JCAA is now posting the voting records of Members of the Assembly and Senate on our web page and in the monthly newspaper. This is being provided so you can track the voting record of your representatives on key fisheries and conservation issues of mutual concern to all JCAA members. This will provide you with a quick reference and tally of which representatives are getting the message concerning the importance of fisheries, environmental and conservation issues so you can be a more informed voter.
We will also publish a special issue of the JCAA Newspaper prior to each state election that will detail legislators voting records and grade their performance on key issues.
In the past, many of us voted along party lines, but party loyalties are disintegrating rapidly. Today, like many of you, I vote for the representative interested in supporting the issues that concern us. Any New Jersey voters need look no further than Congressmen Saxton and Pallone. Although from opposing parties, their undying support for the environment and fisheries conservation have placed them in the forefront of many key issues. It doesnt matter to me that one is a Democrat and the other a Republican. They are on the right side of the important issues and they get my support and undying thanks.
I realize that some of you are not computer literate or dont find this technology user friendly. However, I guarantee that if you go to your kids or grandchildren and ask them to access the information for you, they will have you on line in no time. The JCAA webpage can be accessed at www.jcaa.org.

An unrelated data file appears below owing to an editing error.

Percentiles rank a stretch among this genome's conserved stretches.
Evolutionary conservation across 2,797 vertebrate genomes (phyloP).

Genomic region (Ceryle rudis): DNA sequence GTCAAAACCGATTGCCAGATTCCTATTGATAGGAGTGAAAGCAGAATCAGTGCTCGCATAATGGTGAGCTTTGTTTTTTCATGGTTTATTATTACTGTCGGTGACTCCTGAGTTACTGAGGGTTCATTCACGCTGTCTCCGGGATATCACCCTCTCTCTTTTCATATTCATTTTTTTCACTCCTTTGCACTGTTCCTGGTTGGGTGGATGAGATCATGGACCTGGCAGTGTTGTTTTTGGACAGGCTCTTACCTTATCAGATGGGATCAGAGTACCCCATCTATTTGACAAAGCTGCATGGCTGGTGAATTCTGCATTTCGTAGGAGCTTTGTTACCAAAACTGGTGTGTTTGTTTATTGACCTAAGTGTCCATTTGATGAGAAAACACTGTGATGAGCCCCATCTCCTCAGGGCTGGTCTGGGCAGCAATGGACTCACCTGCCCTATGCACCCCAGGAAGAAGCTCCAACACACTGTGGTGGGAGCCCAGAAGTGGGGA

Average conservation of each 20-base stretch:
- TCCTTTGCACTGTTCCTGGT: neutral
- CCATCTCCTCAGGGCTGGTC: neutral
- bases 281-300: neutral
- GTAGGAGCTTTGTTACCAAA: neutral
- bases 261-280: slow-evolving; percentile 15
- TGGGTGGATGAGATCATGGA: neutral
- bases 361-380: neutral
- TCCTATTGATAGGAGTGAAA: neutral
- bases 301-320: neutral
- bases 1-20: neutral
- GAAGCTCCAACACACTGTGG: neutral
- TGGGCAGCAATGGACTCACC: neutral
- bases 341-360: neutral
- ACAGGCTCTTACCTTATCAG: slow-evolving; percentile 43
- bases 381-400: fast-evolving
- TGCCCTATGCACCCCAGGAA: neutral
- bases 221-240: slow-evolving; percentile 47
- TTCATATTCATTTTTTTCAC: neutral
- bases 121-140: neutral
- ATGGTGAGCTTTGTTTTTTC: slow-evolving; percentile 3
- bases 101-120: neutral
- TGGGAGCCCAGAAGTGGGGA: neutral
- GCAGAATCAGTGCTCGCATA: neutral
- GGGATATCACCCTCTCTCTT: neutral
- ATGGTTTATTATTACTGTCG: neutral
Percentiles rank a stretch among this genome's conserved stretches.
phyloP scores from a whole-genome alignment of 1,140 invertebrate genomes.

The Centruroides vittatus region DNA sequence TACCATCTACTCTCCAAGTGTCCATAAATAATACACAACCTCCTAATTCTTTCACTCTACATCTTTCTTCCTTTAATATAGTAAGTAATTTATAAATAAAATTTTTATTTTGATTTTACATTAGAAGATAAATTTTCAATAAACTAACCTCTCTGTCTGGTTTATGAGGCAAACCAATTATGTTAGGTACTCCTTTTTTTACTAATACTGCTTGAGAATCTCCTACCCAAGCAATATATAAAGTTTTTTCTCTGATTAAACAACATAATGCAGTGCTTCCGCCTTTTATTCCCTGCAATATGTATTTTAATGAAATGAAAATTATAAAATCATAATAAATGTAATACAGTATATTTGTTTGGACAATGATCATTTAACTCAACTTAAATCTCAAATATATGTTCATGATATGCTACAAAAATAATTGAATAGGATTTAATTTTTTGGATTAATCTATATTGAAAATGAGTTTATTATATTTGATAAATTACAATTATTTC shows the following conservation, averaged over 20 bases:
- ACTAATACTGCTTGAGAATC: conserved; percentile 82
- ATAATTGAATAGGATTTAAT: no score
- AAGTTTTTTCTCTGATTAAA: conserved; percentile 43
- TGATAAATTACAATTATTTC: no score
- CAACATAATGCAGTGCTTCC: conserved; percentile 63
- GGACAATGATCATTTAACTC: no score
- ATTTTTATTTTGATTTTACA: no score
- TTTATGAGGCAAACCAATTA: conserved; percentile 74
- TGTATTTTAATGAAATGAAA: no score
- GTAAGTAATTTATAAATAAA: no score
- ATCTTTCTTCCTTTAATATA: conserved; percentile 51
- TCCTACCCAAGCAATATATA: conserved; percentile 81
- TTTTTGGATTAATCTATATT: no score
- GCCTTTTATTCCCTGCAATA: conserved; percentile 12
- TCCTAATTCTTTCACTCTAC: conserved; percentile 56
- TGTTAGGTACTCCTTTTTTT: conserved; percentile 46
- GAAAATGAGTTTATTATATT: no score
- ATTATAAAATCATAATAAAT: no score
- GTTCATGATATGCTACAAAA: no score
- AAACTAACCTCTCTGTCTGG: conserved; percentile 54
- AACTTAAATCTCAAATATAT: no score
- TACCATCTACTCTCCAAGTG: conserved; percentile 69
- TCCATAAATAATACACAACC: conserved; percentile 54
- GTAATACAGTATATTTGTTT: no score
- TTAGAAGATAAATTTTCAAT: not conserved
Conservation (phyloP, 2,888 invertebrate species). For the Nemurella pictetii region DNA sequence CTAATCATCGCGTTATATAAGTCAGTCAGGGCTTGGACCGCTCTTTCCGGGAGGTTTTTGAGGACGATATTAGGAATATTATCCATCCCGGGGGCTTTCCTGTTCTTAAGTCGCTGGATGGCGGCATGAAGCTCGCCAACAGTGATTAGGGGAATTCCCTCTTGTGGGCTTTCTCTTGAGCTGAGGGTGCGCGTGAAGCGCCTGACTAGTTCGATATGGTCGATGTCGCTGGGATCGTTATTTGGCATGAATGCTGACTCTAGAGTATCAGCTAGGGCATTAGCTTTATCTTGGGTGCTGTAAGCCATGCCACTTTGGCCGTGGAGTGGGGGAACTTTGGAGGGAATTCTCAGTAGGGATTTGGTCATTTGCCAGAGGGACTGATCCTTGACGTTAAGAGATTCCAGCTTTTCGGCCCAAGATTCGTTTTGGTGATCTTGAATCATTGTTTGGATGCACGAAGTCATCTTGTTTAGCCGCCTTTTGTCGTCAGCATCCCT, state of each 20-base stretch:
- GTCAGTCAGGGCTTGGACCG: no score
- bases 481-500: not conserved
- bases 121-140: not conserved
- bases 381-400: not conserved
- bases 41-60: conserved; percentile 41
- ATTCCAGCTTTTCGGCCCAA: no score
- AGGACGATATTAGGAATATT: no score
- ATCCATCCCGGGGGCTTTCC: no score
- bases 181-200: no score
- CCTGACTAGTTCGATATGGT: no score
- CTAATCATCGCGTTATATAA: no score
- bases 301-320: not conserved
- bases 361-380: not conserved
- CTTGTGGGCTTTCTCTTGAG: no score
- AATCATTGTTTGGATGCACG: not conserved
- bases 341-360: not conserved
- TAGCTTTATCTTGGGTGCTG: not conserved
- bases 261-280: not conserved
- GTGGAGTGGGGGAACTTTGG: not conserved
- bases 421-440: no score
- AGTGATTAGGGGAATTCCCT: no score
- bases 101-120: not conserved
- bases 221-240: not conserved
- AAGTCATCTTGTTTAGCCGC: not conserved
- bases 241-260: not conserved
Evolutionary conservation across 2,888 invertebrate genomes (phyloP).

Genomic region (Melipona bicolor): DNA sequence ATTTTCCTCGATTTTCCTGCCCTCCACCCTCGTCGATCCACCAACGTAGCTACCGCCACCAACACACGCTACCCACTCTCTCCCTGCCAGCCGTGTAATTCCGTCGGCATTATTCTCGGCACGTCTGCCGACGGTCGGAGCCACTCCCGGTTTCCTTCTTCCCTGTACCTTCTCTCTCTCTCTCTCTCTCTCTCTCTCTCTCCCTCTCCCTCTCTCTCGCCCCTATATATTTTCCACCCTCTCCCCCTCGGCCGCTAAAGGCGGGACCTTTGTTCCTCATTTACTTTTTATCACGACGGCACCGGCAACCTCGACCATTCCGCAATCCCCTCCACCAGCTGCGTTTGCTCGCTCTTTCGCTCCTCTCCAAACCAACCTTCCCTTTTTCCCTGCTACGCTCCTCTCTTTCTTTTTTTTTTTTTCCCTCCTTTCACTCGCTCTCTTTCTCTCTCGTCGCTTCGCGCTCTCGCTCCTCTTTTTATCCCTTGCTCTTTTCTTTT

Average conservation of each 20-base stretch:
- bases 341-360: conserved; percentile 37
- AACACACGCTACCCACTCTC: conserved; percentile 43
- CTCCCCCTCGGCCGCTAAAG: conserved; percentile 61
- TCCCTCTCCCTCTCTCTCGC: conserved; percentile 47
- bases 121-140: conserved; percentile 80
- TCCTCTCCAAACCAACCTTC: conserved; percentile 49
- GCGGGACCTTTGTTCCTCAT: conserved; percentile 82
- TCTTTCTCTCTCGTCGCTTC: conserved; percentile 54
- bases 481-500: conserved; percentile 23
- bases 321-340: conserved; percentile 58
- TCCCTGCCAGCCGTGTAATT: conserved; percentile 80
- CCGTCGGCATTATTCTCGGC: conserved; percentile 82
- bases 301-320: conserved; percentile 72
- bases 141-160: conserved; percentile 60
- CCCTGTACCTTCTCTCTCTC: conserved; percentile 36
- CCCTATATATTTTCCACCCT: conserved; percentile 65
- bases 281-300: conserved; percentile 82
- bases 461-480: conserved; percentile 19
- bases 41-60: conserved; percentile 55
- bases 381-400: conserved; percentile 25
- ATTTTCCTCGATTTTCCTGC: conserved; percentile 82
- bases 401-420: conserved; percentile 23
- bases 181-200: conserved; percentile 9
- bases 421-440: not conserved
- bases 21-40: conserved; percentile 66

All JCAA members owe a huge debt of gratitude to our webmaster, Dave Franceschina, who spends countless hours making our Internet presence professional and extremely comprehensive. His efforts are paying off big dividends in our ability to communicate not only to JCAA members, but with conservationists and fishermen all over the country. Thanks Dave!
Preliminary Schedule for ASMFC Week April 6-8
The Atlantic States Marine Fisheries Commission will be meeting April 6-8 at the Adams Mark Hotel, City Ave. and Monument Road, Philadelphia PA. The phone number for reservations is 215-581-5000. This is only a preliminary schedule, and you should anticipate that there might be changes. Call the ASMFC at 202-289-6400 for the final schedule and any questions